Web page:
Publisher: Minotaur Books + Macmillan Audio
Release Date: May 04, 2021
Genre: Nordic Noir / Icelandic Mystery
Teacher Wanted At the Edge of the World
Una wants nothing more than to teach, but she has been unable to secure steady employment in Reykjavík. Her savings are depleted, her love life is nonexistent, and she cannot face another winter staring at the four walls of her shabby apartment. Celebrating Christmas and ringing in 1986 in the remote fishing hamlet of Skálar seems like a small price to pay for a chance to earn some teaching credentials and get her life back on track.
But Skálar isn’t just one of Iceland’s most isolated villages, it is home to less than a dozen people. Una’s only students are two girls aged seven and nine. Teaching them only occupies so many hours in a day and the few adults she interacts with are civil but distant. She only seems to connect with Thór, a man she shares an attraction with but who is determined to keep her at arm’s length.
As darkness descends throughout the bleak winter, Una finds herself more often than not in her rented attic space – the site of a local legendary haunting – drinking her loneliness away. She is plagued by nightmares of a little girl in a white dress singing a lullaby. And when a sudden tragedy echoes an event long buried in Skálar’s past, the villagers become even more guarded, leaving a suspicious Una seeking to uncover a shocking truth that’s been kept secret for generations.
I did it! I finally read a book by Ragnar Jónasson! I will admit that this author has been on my radar for quite a while now, but I hadn’t gotten around to reading anything by him. The Girl Who Died: A Novel is a little bit supernatural, a little creepy, and VERY claustrophobic. I was a big fan of the ghost aspect although I could have taken a lot more of it, and I especially liked the mystery of Skálar’s past. It becomes evident fairly quickly that the townspeople are keeping things from Una, and I loved that she was sleuthing away trying to figure out what was going on. I think this is actually my first time reading a book set in Iceland, and the isolated village made for a very ominous and atmospheric setting. There is one other viewpoint besides Una, but I don’t want to give anything away, so I won’t say who it is, but I really liked the mix of the two for the sake of the plot.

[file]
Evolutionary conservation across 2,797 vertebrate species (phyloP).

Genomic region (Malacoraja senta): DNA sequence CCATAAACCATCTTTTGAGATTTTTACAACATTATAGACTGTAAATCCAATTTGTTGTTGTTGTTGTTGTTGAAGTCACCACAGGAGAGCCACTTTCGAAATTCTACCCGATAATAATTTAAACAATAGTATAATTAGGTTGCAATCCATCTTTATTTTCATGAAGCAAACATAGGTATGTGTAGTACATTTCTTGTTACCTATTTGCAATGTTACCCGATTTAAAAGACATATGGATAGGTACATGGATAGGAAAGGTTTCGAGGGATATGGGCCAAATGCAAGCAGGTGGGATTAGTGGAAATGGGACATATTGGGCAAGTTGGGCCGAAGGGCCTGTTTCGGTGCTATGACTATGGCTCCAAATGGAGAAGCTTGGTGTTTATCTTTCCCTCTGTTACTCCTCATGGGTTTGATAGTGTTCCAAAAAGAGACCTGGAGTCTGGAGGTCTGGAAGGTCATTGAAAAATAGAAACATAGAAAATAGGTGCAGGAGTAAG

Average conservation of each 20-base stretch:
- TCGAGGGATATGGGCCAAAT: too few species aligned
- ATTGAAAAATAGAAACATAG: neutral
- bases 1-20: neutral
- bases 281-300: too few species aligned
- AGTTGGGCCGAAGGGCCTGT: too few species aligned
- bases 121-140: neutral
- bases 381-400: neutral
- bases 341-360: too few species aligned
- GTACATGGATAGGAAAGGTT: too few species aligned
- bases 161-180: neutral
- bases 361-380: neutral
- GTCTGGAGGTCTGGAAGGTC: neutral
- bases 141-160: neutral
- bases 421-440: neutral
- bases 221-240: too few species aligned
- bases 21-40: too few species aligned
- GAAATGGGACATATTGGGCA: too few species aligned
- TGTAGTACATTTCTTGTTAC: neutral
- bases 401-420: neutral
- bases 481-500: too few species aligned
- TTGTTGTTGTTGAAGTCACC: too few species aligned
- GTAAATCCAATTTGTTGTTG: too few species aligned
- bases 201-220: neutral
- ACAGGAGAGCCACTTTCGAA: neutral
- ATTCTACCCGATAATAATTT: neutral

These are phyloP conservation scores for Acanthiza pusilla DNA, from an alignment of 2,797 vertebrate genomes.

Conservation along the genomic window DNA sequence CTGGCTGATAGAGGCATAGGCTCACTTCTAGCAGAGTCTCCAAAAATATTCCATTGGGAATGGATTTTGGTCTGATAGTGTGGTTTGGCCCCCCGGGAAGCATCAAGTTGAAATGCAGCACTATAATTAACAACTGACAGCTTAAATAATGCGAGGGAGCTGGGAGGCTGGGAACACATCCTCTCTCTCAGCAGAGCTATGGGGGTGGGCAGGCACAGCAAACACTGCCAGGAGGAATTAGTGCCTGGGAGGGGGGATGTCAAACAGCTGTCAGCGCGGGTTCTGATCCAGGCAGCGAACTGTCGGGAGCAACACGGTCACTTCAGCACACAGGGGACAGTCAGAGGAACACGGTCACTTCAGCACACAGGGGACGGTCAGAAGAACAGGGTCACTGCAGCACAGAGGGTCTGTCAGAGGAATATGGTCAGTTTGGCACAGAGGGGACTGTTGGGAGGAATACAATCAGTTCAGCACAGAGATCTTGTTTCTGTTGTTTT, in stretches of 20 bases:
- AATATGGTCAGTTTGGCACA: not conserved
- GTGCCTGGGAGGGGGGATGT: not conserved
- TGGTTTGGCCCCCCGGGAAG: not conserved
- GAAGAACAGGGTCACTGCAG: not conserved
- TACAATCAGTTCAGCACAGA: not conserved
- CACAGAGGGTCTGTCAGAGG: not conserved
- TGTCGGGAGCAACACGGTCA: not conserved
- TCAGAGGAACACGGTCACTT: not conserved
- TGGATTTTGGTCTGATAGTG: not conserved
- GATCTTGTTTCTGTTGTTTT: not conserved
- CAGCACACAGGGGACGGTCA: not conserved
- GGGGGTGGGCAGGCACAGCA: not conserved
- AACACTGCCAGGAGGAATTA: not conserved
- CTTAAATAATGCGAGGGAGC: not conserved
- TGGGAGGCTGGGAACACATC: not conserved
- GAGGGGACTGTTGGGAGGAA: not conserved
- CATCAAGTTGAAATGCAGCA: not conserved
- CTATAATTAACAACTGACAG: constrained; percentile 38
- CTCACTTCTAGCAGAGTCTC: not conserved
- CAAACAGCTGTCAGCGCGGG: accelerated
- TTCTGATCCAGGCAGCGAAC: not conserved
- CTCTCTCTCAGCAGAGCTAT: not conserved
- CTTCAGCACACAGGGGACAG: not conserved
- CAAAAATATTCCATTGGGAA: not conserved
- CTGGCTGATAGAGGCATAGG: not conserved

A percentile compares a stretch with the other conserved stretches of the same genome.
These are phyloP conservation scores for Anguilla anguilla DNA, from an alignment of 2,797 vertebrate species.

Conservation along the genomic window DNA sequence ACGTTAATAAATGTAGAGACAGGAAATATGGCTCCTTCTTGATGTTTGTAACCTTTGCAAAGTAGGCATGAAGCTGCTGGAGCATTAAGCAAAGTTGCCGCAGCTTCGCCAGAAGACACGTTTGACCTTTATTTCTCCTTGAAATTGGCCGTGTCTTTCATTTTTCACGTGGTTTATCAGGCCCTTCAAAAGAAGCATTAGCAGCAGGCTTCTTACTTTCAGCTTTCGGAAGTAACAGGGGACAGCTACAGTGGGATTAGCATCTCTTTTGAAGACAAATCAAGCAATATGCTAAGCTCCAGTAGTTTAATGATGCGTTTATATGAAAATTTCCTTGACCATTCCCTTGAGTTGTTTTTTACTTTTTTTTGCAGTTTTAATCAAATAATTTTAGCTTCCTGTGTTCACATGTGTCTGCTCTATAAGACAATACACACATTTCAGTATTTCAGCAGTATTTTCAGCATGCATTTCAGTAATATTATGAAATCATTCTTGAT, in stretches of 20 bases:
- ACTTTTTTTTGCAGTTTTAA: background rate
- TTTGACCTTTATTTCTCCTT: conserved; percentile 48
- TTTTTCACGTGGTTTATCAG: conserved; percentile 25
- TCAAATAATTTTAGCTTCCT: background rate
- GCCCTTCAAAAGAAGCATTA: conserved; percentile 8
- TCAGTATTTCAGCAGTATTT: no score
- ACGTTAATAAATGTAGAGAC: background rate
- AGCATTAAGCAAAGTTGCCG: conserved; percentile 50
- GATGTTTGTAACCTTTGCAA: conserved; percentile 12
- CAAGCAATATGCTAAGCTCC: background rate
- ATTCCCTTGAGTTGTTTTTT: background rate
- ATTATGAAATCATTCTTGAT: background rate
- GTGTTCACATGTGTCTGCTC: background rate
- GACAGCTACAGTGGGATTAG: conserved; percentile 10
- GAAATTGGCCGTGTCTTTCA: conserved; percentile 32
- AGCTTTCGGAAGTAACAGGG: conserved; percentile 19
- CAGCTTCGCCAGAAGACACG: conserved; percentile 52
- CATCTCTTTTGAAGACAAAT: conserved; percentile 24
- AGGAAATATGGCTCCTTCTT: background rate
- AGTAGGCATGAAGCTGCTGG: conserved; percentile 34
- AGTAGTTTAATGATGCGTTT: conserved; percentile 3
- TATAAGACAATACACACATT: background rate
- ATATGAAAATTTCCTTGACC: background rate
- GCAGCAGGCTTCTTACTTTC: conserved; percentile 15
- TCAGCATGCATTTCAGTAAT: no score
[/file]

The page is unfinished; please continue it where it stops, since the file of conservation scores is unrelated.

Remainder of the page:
I listened to the audiobook of The Girl Who Died and quite enjoyed it. The narrator is Amanda Redman who I’ve never listened to before, and she did a fantastic job. This is a slow burn mystery as well, so I’m happy I did the audio which really helped with the pacing. I basically listened to the whole thing in one sitting, and while I wouldn’t call it SUPER twisty, it still has some great twists, and I didn’t suspect the end even a little bit. I was hoping to be more creeped out by the ghosts, but I found that to be a really small part of the actual plot and you can definitely leave the lights off for this one. I thought the translation was great which to me can really make or break a translated novel, and I loved this taste I got of Jónasson’s writing! I will be looking forward to reading more from him very soon.
I received a complimentary copy of this book. Opinions expressed in this review are completely my own.